Elon’s Legal Options & Byron’s Edge

elon musk
The question now isn’t whether Elon Musk punches back, but rather how, exactly, he responds to Delaware Chancellor Kathaleen McCormick’s historic decision to void his 2018 options grant as unfair to Tesla shareholders. Photo: STR/NurPhoto/Getty Images
Eriq Gardner
February 5, 2024

It’s not every day that a judge vaporizes a $55 billion executive pay package, but then again, Elon Musk is no ordinary C.E.O. The question now isn’t whether Musk punches back, but rather how, exactly, he responds to Delaware Chancellor Kathaleen McCormick’s historic decision to void his 2018 options grant as unfair to Tesla shareholders. An appeal is table stakes, and likely just the beginning of a legal saga in which Musk could countersue.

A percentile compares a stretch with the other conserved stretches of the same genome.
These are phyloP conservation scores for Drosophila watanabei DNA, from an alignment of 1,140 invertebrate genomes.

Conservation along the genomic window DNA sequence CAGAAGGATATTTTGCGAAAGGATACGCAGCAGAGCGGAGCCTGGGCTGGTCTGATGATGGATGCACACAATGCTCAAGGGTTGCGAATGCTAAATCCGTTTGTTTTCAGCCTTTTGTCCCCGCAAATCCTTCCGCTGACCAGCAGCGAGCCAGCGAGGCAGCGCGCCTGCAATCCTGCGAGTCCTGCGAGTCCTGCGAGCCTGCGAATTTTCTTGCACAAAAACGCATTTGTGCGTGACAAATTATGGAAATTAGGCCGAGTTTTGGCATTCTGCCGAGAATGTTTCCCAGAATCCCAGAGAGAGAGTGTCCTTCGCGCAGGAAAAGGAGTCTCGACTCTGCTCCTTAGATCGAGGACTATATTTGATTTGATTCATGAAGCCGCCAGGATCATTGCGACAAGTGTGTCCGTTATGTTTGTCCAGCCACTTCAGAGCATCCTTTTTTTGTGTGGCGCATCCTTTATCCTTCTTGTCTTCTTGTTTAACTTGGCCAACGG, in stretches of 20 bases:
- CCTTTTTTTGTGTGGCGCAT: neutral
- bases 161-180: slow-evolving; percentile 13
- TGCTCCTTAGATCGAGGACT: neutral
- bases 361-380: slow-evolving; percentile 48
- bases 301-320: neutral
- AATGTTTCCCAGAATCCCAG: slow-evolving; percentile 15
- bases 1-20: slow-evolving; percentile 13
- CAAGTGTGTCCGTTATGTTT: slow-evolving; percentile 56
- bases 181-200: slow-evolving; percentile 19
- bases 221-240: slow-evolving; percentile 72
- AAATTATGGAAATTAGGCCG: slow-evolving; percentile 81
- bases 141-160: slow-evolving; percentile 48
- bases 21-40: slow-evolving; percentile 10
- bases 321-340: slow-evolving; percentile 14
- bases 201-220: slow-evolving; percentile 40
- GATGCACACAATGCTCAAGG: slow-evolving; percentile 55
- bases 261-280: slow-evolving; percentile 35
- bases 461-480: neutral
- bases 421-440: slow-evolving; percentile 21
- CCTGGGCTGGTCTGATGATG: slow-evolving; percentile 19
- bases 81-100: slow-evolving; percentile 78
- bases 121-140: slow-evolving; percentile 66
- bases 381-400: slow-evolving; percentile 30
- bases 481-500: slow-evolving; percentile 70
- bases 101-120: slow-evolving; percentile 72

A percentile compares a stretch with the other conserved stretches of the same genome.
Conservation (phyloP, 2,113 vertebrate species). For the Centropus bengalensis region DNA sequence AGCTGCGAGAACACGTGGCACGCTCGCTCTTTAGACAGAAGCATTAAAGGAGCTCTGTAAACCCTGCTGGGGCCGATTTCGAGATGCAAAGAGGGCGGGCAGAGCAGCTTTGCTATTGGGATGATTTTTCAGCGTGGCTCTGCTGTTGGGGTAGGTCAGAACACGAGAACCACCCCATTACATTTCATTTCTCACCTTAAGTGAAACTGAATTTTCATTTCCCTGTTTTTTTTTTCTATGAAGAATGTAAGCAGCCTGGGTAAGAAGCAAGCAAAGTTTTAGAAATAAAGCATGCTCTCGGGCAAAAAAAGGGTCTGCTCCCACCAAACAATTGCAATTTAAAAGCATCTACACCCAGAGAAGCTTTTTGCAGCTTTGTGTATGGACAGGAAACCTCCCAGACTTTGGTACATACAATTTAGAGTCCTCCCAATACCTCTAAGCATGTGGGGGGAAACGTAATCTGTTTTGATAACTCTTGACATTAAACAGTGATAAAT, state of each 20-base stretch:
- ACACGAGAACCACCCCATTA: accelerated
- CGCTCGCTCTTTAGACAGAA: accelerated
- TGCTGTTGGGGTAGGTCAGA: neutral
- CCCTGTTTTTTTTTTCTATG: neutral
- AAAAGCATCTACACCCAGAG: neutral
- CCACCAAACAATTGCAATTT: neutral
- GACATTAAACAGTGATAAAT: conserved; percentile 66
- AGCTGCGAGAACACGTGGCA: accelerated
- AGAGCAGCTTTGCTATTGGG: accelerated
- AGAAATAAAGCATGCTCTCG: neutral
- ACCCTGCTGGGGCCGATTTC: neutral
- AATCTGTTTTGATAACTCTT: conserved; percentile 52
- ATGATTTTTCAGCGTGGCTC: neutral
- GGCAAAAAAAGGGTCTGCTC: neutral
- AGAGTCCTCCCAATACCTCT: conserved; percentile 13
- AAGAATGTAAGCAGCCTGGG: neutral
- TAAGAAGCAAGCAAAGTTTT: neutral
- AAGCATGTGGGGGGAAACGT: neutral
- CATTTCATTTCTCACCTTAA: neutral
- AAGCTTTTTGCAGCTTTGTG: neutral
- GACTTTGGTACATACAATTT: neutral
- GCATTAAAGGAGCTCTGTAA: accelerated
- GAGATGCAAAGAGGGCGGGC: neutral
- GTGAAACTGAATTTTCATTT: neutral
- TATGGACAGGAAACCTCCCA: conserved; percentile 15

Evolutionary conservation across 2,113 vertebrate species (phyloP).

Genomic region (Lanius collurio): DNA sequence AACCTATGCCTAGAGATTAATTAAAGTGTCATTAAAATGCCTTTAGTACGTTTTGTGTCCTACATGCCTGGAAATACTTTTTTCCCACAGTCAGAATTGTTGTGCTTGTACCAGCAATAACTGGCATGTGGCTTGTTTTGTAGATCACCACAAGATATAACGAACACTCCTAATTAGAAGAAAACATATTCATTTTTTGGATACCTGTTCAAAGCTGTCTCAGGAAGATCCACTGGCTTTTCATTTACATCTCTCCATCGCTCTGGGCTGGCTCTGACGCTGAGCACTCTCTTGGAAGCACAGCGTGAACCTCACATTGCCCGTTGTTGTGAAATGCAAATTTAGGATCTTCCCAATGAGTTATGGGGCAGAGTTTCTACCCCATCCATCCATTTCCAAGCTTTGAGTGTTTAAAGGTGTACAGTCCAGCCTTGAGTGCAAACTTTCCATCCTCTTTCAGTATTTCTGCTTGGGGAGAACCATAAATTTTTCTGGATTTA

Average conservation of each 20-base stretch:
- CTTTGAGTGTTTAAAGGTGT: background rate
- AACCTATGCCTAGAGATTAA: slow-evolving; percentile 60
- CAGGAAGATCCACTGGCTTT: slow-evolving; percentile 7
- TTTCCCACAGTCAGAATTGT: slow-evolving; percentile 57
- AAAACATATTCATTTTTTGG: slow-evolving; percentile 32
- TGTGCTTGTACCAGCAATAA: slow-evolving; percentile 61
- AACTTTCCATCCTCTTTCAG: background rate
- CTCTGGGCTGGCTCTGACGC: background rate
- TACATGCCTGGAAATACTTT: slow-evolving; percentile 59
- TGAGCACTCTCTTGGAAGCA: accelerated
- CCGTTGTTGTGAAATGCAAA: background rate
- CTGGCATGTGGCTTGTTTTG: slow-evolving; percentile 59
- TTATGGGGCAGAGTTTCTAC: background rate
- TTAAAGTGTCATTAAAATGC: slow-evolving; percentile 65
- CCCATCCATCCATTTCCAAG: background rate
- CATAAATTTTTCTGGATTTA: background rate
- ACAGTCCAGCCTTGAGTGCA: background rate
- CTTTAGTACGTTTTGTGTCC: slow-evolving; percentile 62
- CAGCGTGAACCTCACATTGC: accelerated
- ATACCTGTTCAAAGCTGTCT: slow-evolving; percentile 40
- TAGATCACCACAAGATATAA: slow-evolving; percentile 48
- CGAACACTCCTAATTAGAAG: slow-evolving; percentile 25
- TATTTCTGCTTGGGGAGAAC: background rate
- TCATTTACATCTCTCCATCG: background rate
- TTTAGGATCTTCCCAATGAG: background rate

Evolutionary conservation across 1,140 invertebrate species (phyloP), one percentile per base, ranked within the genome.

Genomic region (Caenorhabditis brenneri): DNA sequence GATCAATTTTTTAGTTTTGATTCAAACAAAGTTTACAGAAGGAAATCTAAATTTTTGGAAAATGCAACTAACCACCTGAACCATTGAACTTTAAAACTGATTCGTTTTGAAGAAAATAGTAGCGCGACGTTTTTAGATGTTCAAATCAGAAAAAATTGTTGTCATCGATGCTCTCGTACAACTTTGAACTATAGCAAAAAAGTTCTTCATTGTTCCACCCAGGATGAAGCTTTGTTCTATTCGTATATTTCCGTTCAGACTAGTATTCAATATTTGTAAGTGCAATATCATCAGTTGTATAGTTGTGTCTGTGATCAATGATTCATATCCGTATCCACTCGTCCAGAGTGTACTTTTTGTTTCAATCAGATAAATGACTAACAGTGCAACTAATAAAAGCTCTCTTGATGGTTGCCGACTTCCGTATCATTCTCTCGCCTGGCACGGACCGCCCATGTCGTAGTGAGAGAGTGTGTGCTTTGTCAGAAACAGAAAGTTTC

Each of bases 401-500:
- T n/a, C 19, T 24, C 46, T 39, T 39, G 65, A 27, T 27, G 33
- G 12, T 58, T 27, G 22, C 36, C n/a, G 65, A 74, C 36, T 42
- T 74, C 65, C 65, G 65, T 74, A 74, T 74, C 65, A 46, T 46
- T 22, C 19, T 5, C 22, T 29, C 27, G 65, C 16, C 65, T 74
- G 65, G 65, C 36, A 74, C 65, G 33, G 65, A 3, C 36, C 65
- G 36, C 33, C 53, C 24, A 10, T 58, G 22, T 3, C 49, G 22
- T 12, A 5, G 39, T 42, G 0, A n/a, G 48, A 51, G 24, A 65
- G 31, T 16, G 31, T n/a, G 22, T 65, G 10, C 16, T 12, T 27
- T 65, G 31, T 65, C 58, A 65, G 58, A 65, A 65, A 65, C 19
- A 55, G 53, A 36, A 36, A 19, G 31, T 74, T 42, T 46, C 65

This fight wasn’t inevitable, and might have ended differently if not for a fateful, all-or-nothing decision by Musk’s lawyers. Back in 2018, when Richard Tornetta, a heavy metal drummer who owned just nine shares of Tesla stock, sued Musk for breaching fiduciary duties and unjust enrichment, the billionaire could have defended the compensation arrangement while also suggesting an alternative amount that McCormick might consider instead, if she ultimately found it necessary to blow up his employment deal. Alas, Musk’s legal team at Cravath opted against this strategy, possibly concerned about justifying a lesser 11-figure sum and providing McCormick with an easy way out.